World Largest Cocoa Producers, Ivory Coast and Ghana, Initiate Joint Body to Coordinate Cocoa Policies
By Richard Adorsu-
NEW AFRICA BUSINESS NEWS (NABN) Accra– World’s two largest cocoa producers, Ivory Coast and Ghana have initiated a joint body to improve coordination in research, price setting and the fight against child labor, the Ivorian government said in a statement. Both countries, produce around 60% of the world’s cocoa, have coordinated on some of those issues before, but the new organization marks a formal step towards closer ties.
Ivory Coast-Ghana Cocoa Initiative (ICCIG) will promote their cocoa industries internationally and defend their collective position in the global market, the Ivorian government said in a statement.
The organization will allow the two countries to formalize an agreement started three years ago whereby they both announce farm gate prices at the start of the growing season of Oct. 1, a measure aimed at reducing smuggling across their shared border.
Last year they raised the guaranteed price they pay cocoa farmers to around $1.50 per kilogramme for the 2019/20 main crop harvest. They also introduced a minimum price floor to address a perceived imbalance between farmers’ incomes and money made by big commodities traders.
Cocoa farmers in West Africa face poor productivity due to constraints at the crop, field, farm and sector level. To ensure farmers’ livelihoods, yields need to increase sustainably. A research will investigate the effect of field level practices on cocoa productivity. The suitability of different practices for different smallholder farm systems will be explored. Effective delivery of the services supporting these practices will be co-developed with public and private partners. This project include“Cocoa crop improvement, farms and markets, in science-based approach to sustainably improving farmer food security in Ghana and Ivory Coast” aims for science-based, sustainable intensification of cocoa production assuring high and stable production now and under future climate change and policy scenarios.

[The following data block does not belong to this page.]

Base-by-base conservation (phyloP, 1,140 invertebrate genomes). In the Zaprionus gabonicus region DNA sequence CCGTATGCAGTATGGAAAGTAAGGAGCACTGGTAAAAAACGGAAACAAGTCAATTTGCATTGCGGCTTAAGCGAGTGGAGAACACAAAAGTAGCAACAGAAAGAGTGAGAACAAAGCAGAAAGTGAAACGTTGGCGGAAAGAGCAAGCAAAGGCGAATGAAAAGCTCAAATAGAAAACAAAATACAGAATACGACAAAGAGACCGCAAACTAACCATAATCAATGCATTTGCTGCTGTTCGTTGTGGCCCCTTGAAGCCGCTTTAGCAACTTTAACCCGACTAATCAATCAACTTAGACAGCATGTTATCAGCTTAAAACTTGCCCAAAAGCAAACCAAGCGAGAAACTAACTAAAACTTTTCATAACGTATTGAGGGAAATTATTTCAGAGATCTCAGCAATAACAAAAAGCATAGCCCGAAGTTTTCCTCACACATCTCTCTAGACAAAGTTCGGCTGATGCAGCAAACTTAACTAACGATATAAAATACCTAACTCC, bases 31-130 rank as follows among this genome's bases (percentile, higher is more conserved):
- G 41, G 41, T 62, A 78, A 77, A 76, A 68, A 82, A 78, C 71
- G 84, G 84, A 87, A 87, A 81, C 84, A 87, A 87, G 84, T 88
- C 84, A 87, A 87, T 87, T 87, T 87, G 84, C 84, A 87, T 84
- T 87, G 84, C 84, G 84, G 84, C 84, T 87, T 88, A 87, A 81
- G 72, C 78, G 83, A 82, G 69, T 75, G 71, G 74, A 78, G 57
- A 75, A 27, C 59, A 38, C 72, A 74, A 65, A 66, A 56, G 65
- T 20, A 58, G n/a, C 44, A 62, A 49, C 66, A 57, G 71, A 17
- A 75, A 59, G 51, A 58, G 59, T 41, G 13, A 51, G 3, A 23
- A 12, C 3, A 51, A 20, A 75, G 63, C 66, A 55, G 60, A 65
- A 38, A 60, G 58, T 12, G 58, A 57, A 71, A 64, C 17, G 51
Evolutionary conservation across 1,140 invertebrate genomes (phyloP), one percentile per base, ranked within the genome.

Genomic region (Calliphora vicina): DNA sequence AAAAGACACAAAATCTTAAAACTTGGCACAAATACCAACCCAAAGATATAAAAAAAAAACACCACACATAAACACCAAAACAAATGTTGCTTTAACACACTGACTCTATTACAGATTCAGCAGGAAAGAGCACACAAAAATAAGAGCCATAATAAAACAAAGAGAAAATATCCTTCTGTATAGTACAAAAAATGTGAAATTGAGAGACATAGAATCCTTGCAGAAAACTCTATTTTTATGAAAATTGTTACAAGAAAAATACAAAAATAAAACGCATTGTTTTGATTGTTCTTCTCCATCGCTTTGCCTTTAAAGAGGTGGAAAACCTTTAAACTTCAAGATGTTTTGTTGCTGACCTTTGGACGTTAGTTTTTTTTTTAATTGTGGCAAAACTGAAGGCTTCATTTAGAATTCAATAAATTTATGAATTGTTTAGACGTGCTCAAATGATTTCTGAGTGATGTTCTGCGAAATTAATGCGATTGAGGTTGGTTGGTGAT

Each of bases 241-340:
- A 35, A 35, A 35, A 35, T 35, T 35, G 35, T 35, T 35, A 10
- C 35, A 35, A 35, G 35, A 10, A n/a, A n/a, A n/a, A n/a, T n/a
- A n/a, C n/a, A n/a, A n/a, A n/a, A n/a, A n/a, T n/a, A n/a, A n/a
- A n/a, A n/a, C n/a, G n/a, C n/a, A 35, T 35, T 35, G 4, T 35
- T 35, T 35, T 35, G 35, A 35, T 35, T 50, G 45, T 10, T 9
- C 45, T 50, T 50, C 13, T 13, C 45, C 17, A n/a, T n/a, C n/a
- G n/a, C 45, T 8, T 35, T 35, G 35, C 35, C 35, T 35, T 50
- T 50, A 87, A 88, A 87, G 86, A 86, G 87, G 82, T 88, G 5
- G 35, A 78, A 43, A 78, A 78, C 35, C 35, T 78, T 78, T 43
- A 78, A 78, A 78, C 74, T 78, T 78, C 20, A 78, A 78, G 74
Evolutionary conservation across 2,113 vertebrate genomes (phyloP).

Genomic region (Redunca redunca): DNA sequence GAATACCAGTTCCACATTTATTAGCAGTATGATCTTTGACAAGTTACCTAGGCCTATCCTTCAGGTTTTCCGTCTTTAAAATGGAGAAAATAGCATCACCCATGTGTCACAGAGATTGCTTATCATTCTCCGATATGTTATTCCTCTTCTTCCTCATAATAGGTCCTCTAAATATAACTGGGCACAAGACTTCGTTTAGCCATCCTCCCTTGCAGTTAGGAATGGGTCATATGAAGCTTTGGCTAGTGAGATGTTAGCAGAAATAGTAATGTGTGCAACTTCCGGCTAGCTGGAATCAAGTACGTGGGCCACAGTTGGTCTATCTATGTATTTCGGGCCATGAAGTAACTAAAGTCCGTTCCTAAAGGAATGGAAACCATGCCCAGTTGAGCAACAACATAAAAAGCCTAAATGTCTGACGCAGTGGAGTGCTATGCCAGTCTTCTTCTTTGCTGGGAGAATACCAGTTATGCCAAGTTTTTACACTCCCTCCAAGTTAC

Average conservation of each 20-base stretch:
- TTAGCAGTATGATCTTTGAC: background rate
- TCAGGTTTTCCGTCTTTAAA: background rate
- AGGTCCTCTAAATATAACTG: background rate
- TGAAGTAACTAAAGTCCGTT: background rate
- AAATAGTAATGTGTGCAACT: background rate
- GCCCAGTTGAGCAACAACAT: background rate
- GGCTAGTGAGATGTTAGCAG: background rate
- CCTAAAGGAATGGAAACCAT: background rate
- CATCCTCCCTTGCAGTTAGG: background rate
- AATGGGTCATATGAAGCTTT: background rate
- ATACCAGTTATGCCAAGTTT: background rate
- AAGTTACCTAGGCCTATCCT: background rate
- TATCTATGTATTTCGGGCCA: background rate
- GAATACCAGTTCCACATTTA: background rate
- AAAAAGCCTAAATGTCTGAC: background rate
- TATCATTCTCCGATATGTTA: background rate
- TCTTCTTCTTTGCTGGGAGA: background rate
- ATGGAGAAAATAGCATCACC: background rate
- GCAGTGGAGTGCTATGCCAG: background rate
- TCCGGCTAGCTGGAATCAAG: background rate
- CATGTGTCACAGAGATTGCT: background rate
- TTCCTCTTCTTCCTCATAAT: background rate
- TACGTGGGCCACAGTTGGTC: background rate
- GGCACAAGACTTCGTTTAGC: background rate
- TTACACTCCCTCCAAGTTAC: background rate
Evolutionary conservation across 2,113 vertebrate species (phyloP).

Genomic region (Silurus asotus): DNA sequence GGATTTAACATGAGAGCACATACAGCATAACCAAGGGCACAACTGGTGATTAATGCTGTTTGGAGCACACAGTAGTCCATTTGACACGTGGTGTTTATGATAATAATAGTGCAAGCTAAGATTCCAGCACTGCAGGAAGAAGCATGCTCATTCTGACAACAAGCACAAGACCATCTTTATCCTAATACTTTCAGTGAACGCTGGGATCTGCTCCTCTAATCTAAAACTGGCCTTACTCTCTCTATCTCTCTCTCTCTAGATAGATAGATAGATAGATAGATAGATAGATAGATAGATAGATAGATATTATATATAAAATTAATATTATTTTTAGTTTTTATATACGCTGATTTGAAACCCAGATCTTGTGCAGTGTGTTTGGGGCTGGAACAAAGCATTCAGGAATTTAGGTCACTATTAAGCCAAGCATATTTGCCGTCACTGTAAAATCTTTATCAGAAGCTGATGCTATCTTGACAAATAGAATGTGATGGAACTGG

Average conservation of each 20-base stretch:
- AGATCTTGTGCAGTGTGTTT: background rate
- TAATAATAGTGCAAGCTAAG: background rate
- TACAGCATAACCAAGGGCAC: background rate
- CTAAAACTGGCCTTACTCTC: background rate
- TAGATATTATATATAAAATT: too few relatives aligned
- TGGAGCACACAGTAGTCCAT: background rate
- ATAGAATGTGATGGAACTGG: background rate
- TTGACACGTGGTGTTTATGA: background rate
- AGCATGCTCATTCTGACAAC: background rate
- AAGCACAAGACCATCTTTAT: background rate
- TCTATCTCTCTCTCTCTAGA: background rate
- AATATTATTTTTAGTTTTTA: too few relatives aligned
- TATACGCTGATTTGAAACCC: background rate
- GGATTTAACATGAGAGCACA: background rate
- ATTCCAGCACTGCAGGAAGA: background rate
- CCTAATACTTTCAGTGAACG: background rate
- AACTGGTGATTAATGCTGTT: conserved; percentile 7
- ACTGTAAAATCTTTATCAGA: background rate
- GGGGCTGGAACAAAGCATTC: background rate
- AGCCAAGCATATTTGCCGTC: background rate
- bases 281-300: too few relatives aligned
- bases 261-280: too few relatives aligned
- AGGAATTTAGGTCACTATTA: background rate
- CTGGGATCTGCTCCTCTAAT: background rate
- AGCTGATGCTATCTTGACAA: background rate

The objectives are to develop methods to examine cocoa response to nutrients in monocultures and agroforestry systems, underpinning fertilizer recommendations. Develop crop growth models as explorative tools for improving and innovating cocoa production now and in the future. Develop models that explore feasible, sustainable and robust technologies at farm level. Co-develop models for effective public and private service delivery at scale fitting the complexity of the cacao sector in Ghana and Ivory Coast.
For New Africa Business News Richard Adorsu Reports, Africa Correspondent
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